Does your law practice accept fee payments by Bitcoin or other forms of cryptocurrency?
Has a client asked you to hold, manage or transfer cryptocurrency assets on their behalf?
If so, you’d better make sure you know what if anything your state Supreme Court, attorney general, and State Bar have to say on the matter.
In Ohio, for example, the Ohio Board of Professional Conduct on August 5 issued an ethics opinion that says a lawyer may hold cryptocurrency in escrow for a client provided certain conditions are met to protect against losses.
“A lawyer may accept and hold cryptocurrency in escrow when related to the representation of a client or for a third party through a law-related business,” says Ohio Board of Professional Conduct Opinion 2022-07. “A lawyer must maintain the requisite technological competence and employ appropriate safeguards against property loss when holding cryptocurrency in escrow.”
Underlying the ethics concerns is the volatility of cryptocurrency’s value. This means a client could grossly overpay or underpay for legal services depending on market fluctuations.
To address this problem, the Nebraska State Bar said lawyers may accept cryptocurrency provided they immediately convert any cryptocurrency they receive as payment for services to another form of currency.
What about your state or jurisdiction? What are the rules regarding cryptocurrency and your law practice?
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Cryptocurrency and the Law Firm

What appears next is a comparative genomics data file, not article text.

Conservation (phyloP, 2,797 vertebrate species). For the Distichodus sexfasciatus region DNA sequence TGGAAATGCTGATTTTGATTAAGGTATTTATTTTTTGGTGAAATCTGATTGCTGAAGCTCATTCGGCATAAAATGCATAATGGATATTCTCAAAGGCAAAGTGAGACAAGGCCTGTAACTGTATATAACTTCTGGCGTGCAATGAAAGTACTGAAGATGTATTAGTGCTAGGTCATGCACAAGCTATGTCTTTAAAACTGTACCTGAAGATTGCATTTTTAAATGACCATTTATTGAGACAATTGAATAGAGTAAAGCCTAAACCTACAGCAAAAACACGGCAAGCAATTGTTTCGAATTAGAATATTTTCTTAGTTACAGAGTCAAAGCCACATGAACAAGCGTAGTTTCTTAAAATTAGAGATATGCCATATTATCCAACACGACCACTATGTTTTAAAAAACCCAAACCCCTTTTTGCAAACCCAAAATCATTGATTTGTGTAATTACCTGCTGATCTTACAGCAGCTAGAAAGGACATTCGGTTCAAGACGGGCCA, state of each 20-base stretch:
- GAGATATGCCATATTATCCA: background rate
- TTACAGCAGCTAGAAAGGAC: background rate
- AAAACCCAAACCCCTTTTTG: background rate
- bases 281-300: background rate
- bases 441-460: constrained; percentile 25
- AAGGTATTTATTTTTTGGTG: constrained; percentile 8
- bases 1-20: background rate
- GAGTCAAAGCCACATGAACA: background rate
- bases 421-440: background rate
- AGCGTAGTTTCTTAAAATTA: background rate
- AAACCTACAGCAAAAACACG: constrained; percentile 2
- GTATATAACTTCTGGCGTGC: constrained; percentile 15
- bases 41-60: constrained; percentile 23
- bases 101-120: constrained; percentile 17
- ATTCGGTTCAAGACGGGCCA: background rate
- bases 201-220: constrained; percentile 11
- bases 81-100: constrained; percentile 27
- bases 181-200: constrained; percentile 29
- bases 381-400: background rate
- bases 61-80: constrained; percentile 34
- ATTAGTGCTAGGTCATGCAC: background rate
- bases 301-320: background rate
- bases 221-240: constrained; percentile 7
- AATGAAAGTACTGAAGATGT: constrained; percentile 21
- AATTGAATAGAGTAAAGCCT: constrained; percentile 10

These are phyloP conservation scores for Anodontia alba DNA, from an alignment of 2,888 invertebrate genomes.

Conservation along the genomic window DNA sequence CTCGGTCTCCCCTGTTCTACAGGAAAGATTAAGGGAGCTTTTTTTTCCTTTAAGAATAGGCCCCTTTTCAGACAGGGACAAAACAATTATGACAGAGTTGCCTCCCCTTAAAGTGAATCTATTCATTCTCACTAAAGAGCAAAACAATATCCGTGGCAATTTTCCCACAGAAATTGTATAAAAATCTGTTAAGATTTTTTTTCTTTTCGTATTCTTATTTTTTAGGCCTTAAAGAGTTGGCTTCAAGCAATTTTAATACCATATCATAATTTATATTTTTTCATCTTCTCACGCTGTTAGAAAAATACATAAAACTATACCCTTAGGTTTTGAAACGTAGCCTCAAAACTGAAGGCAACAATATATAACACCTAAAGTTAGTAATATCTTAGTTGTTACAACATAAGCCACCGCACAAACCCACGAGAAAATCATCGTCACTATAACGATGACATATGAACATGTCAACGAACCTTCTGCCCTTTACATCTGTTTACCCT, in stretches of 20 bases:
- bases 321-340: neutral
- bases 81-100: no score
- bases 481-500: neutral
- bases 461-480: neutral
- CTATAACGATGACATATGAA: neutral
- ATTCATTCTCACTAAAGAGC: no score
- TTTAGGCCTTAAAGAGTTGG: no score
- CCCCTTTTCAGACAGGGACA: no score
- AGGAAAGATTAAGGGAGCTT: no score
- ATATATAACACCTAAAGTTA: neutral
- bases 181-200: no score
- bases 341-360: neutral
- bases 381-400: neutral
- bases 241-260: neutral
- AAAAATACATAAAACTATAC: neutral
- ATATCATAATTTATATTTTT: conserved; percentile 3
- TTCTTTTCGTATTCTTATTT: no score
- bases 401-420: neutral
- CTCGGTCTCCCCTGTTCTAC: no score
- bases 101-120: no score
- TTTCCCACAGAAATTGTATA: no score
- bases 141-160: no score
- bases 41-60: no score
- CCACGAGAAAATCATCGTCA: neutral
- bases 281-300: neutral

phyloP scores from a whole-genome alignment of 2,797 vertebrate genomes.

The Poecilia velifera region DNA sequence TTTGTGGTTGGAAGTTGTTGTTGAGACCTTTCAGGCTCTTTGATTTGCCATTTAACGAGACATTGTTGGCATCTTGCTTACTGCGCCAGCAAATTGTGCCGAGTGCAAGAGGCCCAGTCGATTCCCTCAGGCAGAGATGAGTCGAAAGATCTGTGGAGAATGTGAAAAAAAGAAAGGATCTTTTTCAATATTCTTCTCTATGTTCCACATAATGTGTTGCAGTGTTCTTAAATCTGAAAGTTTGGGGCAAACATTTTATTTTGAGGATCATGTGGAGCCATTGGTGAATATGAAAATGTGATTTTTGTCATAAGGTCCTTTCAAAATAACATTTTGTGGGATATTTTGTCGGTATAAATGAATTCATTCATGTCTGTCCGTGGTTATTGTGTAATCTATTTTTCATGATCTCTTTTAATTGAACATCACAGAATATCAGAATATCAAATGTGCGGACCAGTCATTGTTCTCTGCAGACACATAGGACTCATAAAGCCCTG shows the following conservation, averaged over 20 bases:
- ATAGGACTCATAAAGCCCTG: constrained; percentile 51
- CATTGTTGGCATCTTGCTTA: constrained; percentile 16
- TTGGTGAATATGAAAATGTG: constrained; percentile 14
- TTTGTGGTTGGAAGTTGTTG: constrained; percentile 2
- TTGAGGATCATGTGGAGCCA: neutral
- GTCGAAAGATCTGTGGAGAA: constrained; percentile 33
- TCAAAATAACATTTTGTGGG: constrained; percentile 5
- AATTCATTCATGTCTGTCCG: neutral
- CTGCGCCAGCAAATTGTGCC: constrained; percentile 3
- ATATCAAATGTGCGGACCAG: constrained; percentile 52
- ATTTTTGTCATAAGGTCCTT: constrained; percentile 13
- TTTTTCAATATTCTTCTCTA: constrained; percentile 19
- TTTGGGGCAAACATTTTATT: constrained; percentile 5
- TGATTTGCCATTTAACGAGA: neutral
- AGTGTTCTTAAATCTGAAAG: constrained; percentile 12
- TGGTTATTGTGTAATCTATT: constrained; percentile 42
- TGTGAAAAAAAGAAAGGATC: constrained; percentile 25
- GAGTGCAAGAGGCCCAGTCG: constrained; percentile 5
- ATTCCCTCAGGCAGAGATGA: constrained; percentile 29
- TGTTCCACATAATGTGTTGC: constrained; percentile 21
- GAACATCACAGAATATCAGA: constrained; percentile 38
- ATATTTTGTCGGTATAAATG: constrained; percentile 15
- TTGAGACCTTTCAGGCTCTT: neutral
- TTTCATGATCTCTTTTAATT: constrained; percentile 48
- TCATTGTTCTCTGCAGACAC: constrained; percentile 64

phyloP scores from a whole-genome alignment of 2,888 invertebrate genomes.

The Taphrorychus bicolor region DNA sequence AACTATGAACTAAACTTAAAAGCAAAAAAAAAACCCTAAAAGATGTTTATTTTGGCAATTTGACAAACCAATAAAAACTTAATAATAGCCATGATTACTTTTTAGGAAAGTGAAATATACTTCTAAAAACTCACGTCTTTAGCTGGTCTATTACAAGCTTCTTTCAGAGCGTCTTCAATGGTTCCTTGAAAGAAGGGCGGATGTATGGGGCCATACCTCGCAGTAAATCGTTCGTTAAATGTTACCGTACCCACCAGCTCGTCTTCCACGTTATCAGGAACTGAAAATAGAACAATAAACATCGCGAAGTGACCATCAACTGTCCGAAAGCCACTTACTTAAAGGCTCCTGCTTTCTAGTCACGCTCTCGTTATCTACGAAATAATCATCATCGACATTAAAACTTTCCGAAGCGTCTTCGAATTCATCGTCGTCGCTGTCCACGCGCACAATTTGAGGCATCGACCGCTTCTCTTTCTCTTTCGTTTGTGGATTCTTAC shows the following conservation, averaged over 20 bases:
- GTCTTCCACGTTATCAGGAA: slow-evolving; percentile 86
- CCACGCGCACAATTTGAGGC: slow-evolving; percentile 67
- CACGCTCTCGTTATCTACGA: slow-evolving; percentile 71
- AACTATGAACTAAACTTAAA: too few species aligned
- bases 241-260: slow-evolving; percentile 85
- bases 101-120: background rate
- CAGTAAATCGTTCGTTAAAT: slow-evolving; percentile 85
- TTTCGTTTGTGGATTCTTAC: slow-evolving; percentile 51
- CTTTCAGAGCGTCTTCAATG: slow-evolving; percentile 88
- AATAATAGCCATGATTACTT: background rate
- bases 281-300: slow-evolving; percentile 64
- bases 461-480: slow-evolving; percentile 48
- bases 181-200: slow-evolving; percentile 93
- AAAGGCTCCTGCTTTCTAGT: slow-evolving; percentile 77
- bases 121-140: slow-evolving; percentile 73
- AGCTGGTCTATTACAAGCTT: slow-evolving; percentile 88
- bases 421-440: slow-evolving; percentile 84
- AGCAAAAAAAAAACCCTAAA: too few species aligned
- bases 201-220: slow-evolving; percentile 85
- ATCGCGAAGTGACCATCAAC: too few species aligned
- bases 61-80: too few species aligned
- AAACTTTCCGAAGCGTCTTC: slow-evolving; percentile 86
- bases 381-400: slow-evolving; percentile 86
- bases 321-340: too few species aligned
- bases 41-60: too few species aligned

Cryptocurrency, which has been around for decades but has boomed of late, utilizes “cryptography,” essentially a series of computer codes. The complexity of these codes reduces or eliminates the risk of counterfeiting and provides security equivalent to online banking, according to industry proponents.
The most successful companies like Bitcoin have created complex trading networks that make it easy for consumers to find, purchase and exchange the currency. But even industry giant Bitcoin has seen wild fluctuations in value over its approximately 13-year existence. Not to mention ongoing questions about privacy and security.
Is There a Reputational Cost?
Can your law brand be tainted by accepting crypto currency payments? Online commenters note that the first law firms to accept Bitcoin payments were mostly criminal defense practices and firms that represented crypto companies. Some consumers and colleagues may hold a negative view.
If you are considering accepting cryptocurrency in your practice, research your state’s laws, rules and regulations. Also: conduct market due diligence. There are tens of thousands of cryptocurrencies. Many have been worthless from day one. Others have soared in value, only to quickly crash.
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